Influence of vitamin D supplementation by simulated sunlight or oral D3 on respiratory infection during military training

Harrison, Sophie, Oliver, Samuel J., Kashi, Daniel S., Carswell, Alexander T., Edwards, Jason P., Wentz, Laurel M., Roberts, Ross, Tang, Jonathan C Y, Izard, Rachel M., Jackson, Sarah, Allan, Donald, Rhodes, Lesley E., Fraser, William, Greeves, Julie P. and Walsh, Neil P. (2021) Influence of vitamin D supplementation by simulated sunlight or oral D3 on respiratory infection during military training. Medicine and Science in Sports and Exercise. ISSN 0195-9131

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Purpose: To determine the relationship between vitamin D status and upper respiratory tract infection (URTI) of physically active men and women across seasons (study 1). Then, to investigate the effects on URTI and mucosal immunity of achieving vitamin D sufficiency (25(OH)D ≥50 nmol·L-1) by a unique comparison of safe, simulated-sunlight or oral D3 supplementation in winter (study 2). Methods: In study 1, 1,644 military recruits were observed across basic military training. In study 2, a randomized controlled trial, 250 men undertaking military training received either placebo, simulated-sunlight (1.3x standard erythemal dose, three-times-per-week for 4-weeks and then once-per-week for 8-weeks) or oral vitamin D3 (1,000 IU·day-1 for 4-weeks and then 400 IU·day-1 for 8-weeks). URTI was diagnosed by physician (study 1) and Jackson common cold questionnaire (study 2). Serum 25(OH)D, salivary secretory immunoglobulin A (SIgA) and cathelicidin were assessed by LC-MS/MS and ELISA. Results: In study 1, only 21% of recruits were vitamin D sufficient during winter. Vitamin D sufficient recruits were 40% less likely to suffer URTI than recruits with 25(OH)D <50 nmol·L-1 (OR (95% CI) = 0.6 (0.4–0.9)); an association that remained after accounting for sex and smoking. Each URTI caused on average 3 missed training days. In study 2, vitamin D supplementation strategies were similarly effective to achieve vitamin D sufficiency in almost all (≥95%). Compared to placebo, vitamin D supplementation reduced the severity of peak URTI symptoms by 15% and days with URTI by 36% (P < 0.05). These reductions were similar with both vitamin D strategies (P > 0.05). Supplementation did not affect salivary SIgA or cathelicidin. Conclusion: Vitamin D sufficiency reduced the URTI burden during military training.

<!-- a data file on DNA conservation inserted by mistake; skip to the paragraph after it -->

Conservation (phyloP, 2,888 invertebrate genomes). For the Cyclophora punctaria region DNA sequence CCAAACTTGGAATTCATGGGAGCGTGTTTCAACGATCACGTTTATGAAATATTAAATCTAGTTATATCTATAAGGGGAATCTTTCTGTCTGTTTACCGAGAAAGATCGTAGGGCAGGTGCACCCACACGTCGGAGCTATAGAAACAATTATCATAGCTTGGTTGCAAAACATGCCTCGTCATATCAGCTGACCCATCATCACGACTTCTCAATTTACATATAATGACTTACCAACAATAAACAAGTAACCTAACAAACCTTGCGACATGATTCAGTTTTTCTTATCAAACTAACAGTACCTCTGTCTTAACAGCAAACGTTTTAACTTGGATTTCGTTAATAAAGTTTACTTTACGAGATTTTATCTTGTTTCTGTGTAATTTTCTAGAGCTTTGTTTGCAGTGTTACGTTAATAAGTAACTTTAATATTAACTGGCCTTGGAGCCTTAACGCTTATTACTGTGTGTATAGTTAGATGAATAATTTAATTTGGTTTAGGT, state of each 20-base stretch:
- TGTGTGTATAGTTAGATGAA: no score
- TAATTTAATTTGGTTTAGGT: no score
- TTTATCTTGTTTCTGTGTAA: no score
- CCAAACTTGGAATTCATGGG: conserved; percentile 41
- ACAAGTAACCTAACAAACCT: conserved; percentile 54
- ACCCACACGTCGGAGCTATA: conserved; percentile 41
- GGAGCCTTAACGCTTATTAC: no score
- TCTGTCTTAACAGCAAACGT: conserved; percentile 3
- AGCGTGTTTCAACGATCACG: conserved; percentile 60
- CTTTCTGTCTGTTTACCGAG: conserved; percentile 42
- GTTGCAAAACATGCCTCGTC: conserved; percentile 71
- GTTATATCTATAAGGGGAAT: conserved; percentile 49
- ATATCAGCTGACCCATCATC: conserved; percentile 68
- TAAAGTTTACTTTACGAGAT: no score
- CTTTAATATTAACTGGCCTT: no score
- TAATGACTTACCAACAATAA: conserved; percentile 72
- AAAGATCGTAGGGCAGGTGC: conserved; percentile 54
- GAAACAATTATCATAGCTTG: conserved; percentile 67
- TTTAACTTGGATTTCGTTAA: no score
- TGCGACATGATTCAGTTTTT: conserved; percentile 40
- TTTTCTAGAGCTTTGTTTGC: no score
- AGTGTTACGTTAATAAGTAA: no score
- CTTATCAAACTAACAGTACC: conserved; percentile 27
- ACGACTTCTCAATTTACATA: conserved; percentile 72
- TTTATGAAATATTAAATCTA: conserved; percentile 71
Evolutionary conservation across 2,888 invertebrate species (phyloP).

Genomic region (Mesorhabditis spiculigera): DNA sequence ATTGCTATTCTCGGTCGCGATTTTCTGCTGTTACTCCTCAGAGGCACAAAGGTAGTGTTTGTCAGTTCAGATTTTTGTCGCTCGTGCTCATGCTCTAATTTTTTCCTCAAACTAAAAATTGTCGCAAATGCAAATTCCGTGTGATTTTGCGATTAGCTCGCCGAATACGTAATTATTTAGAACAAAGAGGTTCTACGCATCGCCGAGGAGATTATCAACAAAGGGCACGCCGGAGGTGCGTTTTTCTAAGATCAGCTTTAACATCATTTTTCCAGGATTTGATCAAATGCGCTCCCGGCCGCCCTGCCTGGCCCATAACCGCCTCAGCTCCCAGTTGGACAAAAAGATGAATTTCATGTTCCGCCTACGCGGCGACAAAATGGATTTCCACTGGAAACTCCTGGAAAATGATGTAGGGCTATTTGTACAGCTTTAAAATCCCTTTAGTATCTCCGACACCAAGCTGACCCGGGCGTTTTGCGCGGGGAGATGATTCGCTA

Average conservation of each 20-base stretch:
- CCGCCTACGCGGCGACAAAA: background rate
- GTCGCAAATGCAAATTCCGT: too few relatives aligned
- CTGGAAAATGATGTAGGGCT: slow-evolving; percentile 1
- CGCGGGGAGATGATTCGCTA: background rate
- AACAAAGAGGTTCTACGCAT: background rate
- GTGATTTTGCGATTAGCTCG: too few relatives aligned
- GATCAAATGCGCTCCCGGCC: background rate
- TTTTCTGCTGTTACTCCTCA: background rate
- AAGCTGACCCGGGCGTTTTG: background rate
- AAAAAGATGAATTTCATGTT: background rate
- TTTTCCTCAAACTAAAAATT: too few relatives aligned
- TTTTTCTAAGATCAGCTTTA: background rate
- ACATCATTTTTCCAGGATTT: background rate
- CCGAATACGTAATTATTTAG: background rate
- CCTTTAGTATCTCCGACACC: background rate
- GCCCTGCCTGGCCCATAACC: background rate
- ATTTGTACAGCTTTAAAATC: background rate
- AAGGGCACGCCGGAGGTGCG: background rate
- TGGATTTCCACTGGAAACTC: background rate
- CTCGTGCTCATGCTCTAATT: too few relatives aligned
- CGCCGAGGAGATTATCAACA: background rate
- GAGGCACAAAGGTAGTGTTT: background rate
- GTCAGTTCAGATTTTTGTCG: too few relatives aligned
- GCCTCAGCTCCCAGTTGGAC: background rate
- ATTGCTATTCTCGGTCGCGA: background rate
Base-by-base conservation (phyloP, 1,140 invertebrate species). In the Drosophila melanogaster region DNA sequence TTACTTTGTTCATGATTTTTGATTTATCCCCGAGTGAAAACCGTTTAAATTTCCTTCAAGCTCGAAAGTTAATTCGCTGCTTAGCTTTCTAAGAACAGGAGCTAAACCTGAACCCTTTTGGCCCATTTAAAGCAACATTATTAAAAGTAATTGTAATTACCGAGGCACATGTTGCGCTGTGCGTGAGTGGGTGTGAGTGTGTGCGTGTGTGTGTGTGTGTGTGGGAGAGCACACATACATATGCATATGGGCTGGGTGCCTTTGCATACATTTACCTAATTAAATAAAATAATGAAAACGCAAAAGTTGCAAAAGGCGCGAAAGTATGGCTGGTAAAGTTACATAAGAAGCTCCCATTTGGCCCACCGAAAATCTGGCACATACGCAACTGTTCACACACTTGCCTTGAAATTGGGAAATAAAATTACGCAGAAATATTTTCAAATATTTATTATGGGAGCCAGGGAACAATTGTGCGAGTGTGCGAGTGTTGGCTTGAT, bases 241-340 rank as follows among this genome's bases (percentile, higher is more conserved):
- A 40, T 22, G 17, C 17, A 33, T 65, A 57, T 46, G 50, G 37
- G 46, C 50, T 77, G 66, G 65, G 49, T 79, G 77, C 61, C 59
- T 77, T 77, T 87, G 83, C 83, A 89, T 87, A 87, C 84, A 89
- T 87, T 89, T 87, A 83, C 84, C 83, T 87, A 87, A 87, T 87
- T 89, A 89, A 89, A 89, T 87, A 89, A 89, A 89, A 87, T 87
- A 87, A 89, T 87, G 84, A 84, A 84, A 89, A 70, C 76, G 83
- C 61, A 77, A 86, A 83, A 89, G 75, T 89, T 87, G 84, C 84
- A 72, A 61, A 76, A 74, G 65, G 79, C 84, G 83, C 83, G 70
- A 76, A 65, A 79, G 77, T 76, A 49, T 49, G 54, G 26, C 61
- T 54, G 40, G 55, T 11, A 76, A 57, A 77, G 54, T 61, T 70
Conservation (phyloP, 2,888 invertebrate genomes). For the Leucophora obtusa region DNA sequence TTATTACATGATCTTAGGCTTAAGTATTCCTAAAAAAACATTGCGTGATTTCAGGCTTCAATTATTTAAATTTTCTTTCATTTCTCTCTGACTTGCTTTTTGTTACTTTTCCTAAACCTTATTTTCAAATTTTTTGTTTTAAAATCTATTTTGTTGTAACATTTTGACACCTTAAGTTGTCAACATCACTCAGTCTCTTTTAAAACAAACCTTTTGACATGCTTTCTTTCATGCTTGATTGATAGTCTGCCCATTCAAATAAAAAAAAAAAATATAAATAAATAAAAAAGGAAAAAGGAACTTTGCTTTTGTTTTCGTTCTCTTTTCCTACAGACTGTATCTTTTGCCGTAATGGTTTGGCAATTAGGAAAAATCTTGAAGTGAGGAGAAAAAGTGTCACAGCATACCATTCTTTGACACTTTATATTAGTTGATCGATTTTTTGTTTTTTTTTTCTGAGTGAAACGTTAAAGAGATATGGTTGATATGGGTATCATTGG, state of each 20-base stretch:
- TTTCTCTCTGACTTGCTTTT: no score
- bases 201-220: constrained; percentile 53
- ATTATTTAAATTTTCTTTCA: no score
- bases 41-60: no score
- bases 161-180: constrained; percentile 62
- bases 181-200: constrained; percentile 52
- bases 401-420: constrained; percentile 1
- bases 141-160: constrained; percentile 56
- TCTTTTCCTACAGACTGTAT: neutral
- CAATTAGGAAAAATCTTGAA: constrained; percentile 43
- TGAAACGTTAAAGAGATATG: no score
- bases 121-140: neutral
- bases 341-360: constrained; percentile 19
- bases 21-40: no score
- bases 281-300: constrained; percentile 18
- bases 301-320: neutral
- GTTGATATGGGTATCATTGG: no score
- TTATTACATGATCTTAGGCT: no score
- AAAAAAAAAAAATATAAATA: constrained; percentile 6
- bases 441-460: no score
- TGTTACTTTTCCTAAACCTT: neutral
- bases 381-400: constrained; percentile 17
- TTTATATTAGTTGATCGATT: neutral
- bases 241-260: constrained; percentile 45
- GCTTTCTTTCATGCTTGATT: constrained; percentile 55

Item Type: Article
Faculty \ School: Faculty of Medicine and Health Sciences > Norwich Medical School
Depositing User: LivePure Connector
Date Deposited: 13 Jan 2021 00:54
Last Modified: 10 May 2021 00:11
DOI: 10.1249/MSS.0000000000002604

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